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Boards of Directors Syncing With Shareholders: It’s a Two-Way Street



June 09, 2017

One out of five public large-cap companies disclosed a shareholder engagement program in 2012, a figure that grew sharply to 66% in 2016. Moreover, nearly 7% of the same companies disclosed engagement with proxy advisory firms, which advise institutional shareholders on proxy voting decisions. Meanwhile, activist investor campaigns increased 61% from 2010 to 2015 and assets under management (AUM) at activist funds grew nearly $150 billion over the same period. In the wake of Dodd-Frank, Say on Pay and corporate governance scrutiny, there remains little doubt that public boards currently operate in an investor-centric environment.

Shareholder engagement and activist activity were just two of the subjects recently examined at the recent Equilar Board Leadership Forum in Dallas. Corporate M&A best practices, risk strategy and director pay were also reviewed in the context of shareholder sentiment and achieving both short- and long-term business objectives. The event brought board members, executives and investors together to discuss the dynamics between public company boards of directors and company stakeholders in an evolving governance landscape. Governance advisors from event sponsors Nasdaq, PwC, CyberVista, Donnelley Financial Solutions, Haynes and Boone, Meridian Compensation Partners and Pearl Meyer rounded out the slate of thought leaders on hand in Dallas.

Corporate Transactions and Risk Strategy

The environment for corporate M&A remains robust, even as the IPO market lags previous years. Though “mergers of equals” are not unheard of, acquisitions of smaller organizations continue to serve a strategic means to innovate and grow larger companies, effectively housing new business units off the books until timing makes sense. Noted one board member speaking at the event, “The synergies that are won or lost in M&A occur in the first 90 days, so processes and discipline must be instilled even before deal approval.” Governance advisors also emphasized the importance of aligning incentive compensation agreements with executives and post-deal retention goals.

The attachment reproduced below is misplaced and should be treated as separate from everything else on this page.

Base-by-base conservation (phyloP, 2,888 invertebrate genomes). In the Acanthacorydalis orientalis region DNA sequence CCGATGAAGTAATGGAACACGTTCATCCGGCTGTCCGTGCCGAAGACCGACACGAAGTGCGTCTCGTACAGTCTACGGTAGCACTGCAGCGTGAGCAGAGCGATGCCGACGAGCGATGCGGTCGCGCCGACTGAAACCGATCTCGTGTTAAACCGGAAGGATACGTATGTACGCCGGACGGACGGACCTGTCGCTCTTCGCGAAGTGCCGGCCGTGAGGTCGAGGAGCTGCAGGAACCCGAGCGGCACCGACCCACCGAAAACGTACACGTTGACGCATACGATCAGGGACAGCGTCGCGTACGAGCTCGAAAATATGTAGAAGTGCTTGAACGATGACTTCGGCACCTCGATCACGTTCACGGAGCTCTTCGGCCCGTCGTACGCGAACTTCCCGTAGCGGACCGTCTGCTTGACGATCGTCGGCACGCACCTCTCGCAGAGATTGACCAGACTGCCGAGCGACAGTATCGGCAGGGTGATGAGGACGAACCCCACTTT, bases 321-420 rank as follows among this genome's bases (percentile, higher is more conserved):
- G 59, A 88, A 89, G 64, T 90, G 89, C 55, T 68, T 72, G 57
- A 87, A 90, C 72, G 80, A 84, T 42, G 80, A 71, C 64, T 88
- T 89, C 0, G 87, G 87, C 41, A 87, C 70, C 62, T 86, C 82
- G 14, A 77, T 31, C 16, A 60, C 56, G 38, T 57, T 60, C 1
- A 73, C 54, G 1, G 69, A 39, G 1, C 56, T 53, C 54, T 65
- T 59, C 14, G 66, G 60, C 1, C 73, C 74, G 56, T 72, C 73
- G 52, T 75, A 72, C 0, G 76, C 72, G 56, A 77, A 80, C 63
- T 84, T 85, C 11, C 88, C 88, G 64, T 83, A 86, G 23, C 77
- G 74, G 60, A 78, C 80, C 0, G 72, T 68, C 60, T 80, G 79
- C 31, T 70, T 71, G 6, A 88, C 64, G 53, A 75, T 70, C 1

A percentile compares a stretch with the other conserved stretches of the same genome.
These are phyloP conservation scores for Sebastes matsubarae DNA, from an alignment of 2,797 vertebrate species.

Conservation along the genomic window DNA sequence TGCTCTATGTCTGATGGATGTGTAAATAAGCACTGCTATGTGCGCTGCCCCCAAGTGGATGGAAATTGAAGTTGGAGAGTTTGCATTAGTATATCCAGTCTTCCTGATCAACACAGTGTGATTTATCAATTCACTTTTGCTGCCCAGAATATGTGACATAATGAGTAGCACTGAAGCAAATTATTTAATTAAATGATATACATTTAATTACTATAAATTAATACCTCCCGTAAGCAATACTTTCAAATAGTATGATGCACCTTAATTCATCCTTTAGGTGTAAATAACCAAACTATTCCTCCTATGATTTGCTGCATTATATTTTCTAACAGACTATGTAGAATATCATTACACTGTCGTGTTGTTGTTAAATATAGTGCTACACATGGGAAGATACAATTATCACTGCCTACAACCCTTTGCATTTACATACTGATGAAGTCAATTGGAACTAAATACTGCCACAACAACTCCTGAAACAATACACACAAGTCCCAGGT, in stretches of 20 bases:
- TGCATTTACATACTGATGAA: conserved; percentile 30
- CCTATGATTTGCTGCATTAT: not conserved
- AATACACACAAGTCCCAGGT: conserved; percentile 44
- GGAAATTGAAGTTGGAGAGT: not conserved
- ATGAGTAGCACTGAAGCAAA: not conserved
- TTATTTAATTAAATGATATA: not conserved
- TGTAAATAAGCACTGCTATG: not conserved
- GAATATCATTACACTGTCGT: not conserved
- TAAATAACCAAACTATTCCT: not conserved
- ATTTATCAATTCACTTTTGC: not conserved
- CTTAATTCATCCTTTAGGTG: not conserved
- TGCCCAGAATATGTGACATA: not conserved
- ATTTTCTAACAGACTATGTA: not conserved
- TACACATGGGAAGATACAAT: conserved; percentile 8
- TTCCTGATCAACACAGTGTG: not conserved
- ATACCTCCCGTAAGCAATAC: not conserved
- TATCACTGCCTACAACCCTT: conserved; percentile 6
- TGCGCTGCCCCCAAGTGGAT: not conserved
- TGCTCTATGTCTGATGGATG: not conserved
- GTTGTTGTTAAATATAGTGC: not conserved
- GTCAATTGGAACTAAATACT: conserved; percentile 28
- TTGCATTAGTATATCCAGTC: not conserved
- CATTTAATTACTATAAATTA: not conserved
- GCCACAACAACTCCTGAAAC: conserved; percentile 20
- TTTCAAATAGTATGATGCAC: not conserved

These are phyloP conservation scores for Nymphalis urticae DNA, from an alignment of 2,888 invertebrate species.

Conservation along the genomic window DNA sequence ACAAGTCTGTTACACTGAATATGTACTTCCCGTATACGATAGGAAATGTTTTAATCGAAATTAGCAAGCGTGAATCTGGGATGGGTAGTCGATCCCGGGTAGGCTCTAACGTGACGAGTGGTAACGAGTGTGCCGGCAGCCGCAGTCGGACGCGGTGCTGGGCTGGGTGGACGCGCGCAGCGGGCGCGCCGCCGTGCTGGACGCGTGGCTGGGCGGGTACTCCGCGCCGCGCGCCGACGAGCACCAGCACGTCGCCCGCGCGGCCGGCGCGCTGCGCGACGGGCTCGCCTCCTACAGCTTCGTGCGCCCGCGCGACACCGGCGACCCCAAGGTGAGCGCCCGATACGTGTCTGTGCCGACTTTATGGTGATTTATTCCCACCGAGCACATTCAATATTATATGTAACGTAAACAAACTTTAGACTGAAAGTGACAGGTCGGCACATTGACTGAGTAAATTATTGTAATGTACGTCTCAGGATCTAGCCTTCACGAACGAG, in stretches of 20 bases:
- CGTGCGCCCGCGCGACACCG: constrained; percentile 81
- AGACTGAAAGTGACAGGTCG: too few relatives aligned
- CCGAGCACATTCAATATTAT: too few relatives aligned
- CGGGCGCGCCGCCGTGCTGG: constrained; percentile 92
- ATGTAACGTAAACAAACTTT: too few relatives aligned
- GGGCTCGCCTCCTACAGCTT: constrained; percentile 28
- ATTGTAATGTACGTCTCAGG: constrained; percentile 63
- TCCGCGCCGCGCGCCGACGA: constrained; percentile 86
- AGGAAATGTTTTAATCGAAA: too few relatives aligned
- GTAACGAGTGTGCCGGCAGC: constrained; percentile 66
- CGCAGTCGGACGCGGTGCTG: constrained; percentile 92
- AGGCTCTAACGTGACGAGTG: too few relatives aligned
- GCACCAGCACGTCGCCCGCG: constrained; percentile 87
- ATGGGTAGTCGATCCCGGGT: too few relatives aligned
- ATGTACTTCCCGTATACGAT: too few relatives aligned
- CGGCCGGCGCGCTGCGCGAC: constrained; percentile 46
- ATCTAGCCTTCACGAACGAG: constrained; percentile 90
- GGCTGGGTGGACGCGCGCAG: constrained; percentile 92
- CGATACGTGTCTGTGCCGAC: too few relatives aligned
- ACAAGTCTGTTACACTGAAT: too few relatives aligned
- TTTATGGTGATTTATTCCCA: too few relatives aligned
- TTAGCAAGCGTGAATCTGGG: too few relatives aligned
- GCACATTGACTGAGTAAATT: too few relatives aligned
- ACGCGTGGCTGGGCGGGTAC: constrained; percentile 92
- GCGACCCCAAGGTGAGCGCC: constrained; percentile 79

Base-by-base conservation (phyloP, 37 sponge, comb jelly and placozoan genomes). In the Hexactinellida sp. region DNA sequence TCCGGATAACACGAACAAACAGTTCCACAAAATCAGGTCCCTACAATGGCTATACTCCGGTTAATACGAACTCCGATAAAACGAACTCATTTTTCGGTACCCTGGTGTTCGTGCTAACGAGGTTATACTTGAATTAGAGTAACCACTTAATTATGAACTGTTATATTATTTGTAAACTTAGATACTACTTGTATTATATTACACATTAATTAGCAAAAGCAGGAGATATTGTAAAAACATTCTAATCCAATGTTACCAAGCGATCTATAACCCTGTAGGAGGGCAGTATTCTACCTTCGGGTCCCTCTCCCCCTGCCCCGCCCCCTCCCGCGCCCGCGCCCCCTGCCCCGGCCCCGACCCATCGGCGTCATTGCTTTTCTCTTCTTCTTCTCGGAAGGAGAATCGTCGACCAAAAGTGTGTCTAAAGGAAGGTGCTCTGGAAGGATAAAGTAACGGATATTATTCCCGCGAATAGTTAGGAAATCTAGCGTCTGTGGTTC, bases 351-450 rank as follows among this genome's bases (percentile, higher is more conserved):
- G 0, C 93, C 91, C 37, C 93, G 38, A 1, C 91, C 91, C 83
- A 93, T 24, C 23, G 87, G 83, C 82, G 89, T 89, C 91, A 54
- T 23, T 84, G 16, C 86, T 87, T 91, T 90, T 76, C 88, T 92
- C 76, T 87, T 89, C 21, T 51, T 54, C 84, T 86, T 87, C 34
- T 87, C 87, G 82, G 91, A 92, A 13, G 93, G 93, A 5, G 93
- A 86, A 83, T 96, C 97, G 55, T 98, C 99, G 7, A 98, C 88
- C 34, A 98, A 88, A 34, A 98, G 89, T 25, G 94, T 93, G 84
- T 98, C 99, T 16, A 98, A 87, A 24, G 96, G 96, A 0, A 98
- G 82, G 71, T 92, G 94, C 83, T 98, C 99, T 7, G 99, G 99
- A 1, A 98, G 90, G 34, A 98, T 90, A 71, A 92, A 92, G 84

Growing concerns over cybersecurity enter the fray of M&A as well. “Migrating data can be an enormous integration issue, and cybersecurity is becoming a growing concern and risk,” said one board member. On the subject of cybersecurity and other risks, directors noted that “curiosity is key,” and urged their colleagues to “do your research on markets, supply chain, compensation and cybersecurity to bring in the best external advisors in those key areas.” Boards should be prepared for contingencies, noted panelists, advising them to consider which individual directors should be responsible for specialized areas of risk should threats emerge.

Board Composition and Refreshment

As boards navigate 2017, board composition and succession planning are two of the top corporate governance issues they can expect to encounter. Institutional investors have made plain their concerns over the present state of board composition, pushing for more scrutiny of board diversity. Both State Street Global Advisors and BlackRock (both with trillions in AUM) addressed board diversity in March, ahead of annual meetings in each firm’s portfolio.

At the Equilar event, a few investors lamented the culture of lifetime membership on some boards. “The perception that a director has a job for life needs to change,” one investor noted. “People say they support diversity, but there’s resistance when it comes to implementation,” said another. More and more, investors want to know whether the board is up to speed on company strategy and competitive markets, and just as importantly, if directors can articulate that strategy during shareholder engagement meetings.

Finding new directors with the skillsets to meet longer-term company objectives is of utmost importance, but also means that new directors may have non-traditional backgrounds. Experts in technology and regulatory compliance may need coaching from seasoned directors to settle into the boardroom.

Even director pay can play a part in refreshing boards. One governance advisor noted that “equity holding requirements through retirement may help prevent turnover issues when some directors need to step off and make way for new members.”

Addressing shareholder engagement, one director rejected the notion that board members should meet with investors independently of management. Even if investors want to maintain a positive relationship between analysts and management teams, one director said that “investors should be able to have the tough discussions if there are issues on their minds.” Aligning boards and shareholders is certainly a two-way street.


To learn more about upcoming board leadership events, please visit http://www.equilar.com/equilar-events.html.

For more information on Equilar research and data analysis, please contact Dan Marcec, Director of Content & Communications at dmarcec@equilar.com. Matthew Goforth, research manager, authored this post.


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